Charging Stations Offer A Battery Of Opportunities In Chicago

On a brisk, gray day in mid April, Illinois Governor Pat Quinn traveled to Oak Park to preside over the installation of the first charging station for e lectric cars to be powered by geothermal energy — and to announce that more charging stations are on the way.

This summer, Walgreens plans to install similar stations at 30 other stores in the Chicago area. The stations will join some 150 private installations already in operation, as well as an additional 280 that are planned for the region. "In an era of $4.00- or $5.00-a-gallon gasoline, we've got to figure out a better way to get our energy," Quinn said at the April 18 event.

The International Brotherhood of Electrical Workers (IBEW), Local 134 and ECA Chicago know it. That's why they welcomed electrical industry training professionals from across the nation to the IBEW Technical Institute in Alsip to participate in a Master Train the Trainer (MT3) program for the installation of electric vehicle supply equipment, the first such event of its kinds, according to Jennifer Mefford, co-chair of the Electrical Vehicle Infrastructure Training Program (EVITP), a not-for-profit consortium of industry stakeholders and sponsor of the Chicago program.

Kevin Lynch, Electrical Coordinator at the Technical Institute states, "We have always been at the forefront of new technology training, and the EV industry will be no exception. We realize that a successful launch will rely on quality infrastructure installations and we are eager to prepare our contractors and electricians to serve this market."

For three days, 56 participants from 21 markets received classroom and lab instruction from a variety of subject matter experts including Electrical Industry Training Directors, EV stakeholders, including automakers and EVITP suppliers, in order to qualify for certification as an EVITP Master Trainer. Participants were five-year field veterans and professional instructors, both prerequisites to receive MT3 training.

"EVITP training delivers the entire EV picture," says Mefford. "Once they've completed the coursework, trainers are not only schooled in charging equipment and local codes, but the EV industry itself. They know utility rates, rebates, and incentives. This is a new industry, so it's important that they be customer focused and emphasize customer satisfaction."

Training anticipates the roll out of the Ford Focus Electric, Chevy Volt, and Nissan Leaf vehicles initially 21 markets, and will have a nationwide footprint by the end of 2011. "Those who received MT3 instruction in Chicago can now return to their respective markets to train more instructors, as well as area Contractors and Electricians seeking EVITP certification," says Mefford, who is also director of business development with IBEW Local 58 and the National Electrical Contractors Association (NECA) of Southeastern Michigan.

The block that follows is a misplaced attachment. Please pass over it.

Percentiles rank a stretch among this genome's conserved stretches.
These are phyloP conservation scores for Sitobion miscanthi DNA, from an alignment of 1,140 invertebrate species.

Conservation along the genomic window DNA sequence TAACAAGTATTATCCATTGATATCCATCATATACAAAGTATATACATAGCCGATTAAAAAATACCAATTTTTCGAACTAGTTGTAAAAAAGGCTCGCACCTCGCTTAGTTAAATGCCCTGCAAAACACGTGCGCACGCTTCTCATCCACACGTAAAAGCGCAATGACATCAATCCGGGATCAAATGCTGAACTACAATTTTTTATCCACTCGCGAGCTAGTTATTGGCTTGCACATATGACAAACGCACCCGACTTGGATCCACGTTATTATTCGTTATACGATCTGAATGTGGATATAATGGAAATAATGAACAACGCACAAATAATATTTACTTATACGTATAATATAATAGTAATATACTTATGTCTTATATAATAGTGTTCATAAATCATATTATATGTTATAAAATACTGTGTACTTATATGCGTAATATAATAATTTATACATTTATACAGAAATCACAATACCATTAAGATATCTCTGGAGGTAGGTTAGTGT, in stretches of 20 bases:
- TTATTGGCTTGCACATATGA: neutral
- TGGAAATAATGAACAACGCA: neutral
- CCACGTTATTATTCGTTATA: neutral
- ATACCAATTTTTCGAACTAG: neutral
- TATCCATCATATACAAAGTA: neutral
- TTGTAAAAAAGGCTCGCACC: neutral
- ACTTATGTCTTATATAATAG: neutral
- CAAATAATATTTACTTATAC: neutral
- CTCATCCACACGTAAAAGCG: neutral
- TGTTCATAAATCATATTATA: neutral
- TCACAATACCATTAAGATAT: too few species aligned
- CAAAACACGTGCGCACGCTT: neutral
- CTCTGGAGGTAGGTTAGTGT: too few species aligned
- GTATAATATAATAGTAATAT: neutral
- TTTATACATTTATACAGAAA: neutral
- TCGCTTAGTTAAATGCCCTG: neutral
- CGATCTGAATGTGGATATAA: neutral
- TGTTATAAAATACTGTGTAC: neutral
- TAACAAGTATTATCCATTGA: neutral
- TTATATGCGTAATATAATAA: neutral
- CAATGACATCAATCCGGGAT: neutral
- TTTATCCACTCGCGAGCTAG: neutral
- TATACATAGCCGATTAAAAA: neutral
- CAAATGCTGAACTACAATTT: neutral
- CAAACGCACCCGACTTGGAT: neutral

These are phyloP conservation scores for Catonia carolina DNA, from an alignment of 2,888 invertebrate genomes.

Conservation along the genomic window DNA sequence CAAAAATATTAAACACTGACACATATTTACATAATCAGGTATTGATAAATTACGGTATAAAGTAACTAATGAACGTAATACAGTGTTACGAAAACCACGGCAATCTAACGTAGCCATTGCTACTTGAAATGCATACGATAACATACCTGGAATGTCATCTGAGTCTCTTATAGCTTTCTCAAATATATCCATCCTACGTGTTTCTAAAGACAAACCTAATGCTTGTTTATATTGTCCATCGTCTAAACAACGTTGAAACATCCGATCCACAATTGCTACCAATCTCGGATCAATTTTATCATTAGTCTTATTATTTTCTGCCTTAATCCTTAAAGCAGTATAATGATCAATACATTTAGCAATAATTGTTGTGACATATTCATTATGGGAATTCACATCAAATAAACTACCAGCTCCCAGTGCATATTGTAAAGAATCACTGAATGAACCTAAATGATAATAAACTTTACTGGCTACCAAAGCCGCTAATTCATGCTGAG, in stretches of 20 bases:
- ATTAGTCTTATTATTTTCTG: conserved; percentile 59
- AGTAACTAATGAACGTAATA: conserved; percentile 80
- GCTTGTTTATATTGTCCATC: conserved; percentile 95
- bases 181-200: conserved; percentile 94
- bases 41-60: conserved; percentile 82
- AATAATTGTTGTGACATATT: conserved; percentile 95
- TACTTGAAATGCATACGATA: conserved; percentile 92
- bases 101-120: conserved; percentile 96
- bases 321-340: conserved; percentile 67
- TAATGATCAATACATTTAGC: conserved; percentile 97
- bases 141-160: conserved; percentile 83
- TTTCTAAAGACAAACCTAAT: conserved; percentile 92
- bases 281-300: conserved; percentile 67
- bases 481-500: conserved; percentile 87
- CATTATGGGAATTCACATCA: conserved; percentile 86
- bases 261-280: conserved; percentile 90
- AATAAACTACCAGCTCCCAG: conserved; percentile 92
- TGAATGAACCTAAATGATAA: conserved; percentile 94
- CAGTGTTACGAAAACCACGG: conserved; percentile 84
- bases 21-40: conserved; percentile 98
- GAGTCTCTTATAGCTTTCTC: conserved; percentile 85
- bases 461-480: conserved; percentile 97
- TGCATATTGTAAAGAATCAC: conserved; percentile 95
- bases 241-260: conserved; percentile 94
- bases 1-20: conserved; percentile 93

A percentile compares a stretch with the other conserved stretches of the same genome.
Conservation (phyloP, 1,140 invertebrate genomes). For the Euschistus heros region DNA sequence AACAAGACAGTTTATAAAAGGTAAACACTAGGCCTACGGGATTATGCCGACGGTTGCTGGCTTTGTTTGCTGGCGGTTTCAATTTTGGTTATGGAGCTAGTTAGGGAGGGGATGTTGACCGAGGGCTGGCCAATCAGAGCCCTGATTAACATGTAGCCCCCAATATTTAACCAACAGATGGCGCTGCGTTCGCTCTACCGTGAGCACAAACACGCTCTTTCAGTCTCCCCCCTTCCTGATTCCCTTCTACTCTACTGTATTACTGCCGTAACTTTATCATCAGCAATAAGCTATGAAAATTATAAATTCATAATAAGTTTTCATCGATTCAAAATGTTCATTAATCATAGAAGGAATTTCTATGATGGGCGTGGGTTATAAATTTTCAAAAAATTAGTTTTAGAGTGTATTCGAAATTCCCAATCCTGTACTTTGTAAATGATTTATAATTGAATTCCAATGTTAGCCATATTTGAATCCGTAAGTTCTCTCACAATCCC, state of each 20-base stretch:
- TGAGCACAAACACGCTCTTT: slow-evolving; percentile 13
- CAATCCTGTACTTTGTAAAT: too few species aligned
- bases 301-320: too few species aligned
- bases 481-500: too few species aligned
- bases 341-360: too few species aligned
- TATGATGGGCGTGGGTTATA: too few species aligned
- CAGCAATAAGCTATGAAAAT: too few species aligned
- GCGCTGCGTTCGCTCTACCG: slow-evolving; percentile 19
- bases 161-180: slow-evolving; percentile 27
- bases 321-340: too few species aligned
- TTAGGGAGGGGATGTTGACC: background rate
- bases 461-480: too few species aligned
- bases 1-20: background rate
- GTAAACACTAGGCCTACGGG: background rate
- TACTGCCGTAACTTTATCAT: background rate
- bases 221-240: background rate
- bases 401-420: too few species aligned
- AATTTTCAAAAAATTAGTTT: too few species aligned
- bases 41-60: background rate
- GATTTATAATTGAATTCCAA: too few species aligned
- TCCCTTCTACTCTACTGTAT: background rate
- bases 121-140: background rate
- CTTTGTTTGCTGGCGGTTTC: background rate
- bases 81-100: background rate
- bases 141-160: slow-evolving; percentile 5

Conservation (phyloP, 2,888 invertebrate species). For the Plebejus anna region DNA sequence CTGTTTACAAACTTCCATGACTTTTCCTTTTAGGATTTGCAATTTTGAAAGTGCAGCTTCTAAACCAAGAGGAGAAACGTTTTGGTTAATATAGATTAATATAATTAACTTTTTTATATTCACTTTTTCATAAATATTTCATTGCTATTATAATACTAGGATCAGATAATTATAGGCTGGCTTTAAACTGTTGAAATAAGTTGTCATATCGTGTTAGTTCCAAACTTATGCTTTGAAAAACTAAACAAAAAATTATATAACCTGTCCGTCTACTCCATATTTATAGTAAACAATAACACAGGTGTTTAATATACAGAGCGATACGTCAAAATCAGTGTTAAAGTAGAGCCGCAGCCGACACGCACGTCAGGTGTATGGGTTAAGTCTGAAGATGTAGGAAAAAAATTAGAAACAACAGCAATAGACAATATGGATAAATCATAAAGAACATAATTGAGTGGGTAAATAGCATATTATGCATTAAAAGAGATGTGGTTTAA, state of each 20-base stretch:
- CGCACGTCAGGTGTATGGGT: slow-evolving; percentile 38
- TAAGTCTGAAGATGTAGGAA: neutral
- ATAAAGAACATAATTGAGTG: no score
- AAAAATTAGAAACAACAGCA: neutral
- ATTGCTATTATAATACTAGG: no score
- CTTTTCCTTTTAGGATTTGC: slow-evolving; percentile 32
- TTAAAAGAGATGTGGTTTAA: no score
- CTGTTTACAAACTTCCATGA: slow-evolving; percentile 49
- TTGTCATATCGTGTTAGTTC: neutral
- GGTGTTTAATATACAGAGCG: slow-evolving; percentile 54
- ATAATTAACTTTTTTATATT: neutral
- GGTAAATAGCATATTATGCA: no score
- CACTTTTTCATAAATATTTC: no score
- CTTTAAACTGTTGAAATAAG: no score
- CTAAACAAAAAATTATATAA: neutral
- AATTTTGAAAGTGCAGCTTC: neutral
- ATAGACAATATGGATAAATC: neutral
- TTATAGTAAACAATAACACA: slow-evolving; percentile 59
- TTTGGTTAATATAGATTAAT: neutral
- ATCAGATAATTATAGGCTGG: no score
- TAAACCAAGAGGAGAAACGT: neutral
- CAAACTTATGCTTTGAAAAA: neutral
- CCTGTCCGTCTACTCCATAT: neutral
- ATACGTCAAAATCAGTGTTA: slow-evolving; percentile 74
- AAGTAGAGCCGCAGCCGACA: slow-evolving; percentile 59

Mefford says contractors will be eyeing three primary markets: residential, commercial and public. "We anticipate that 70 percent of installations initially will occur at the residential level, however, concurrently, commercial and public locations will also be adding stations to support consumers. Charging stations will be installed at locations such as shopping malls, restaurant chains, office buildings, parking structures, sustainable communities, and other locations eager to draw EV motorists."

Opportunities will likely fall along similar lines, depending on a contractor's size and expertise. "Given the variety of installation opportunities in the EV industry, this market offers growth opportunities for contractors of all sizes," says Mefford. Consistency with installation and customer experience, she says, is key. "EVITP was formed to set standards for installations and achieve consensus among automakers, utilities, suppliers and safety officials, all of which contribute materials for our curriculum."

In addition to NECA and the NJATC, the 25 EVITP Partner Advisors include General Electric, General Motors, Commonwealth Edison, NFPA and the IAEI — all formidable interests in an industry that promises formidable opportunities for electrical contractors.